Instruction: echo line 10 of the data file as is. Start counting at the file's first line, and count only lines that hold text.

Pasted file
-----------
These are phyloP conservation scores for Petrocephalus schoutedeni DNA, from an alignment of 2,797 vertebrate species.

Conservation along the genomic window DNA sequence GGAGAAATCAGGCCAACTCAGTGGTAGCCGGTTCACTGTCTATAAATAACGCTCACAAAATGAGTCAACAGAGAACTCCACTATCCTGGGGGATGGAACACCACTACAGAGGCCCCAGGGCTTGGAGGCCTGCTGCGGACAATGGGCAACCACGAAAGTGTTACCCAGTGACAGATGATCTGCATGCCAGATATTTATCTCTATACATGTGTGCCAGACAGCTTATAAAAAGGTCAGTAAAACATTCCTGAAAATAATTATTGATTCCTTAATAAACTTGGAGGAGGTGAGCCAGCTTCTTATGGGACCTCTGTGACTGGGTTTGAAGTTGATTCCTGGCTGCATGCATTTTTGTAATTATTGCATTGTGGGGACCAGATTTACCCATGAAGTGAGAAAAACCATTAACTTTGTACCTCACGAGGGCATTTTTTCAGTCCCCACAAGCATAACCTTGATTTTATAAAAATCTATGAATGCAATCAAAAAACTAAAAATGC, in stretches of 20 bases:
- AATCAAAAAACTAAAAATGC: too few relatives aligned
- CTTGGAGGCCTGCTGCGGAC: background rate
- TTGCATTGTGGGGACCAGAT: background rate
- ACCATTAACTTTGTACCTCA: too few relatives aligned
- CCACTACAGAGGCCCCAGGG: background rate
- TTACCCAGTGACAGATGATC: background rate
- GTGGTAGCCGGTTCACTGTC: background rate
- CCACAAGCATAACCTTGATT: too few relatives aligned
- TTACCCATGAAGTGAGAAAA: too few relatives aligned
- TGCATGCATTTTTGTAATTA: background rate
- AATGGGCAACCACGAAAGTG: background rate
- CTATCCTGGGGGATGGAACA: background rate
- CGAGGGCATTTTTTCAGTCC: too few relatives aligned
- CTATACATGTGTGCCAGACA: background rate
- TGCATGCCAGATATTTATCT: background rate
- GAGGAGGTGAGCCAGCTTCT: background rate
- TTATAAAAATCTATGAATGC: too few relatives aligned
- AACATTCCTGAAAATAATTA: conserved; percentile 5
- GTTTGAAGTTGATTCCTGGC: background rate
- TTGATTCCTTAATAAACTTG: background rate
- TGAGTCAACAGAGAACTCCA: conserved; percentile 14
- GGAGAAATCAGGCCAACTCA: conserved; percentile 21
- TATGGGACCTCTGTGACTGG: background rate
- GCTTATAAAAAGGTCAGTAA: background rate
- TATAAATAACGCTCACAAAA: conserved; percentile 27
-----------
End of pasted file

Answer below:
- CCACAAGCATAACCTTGATT: too few relatives aligned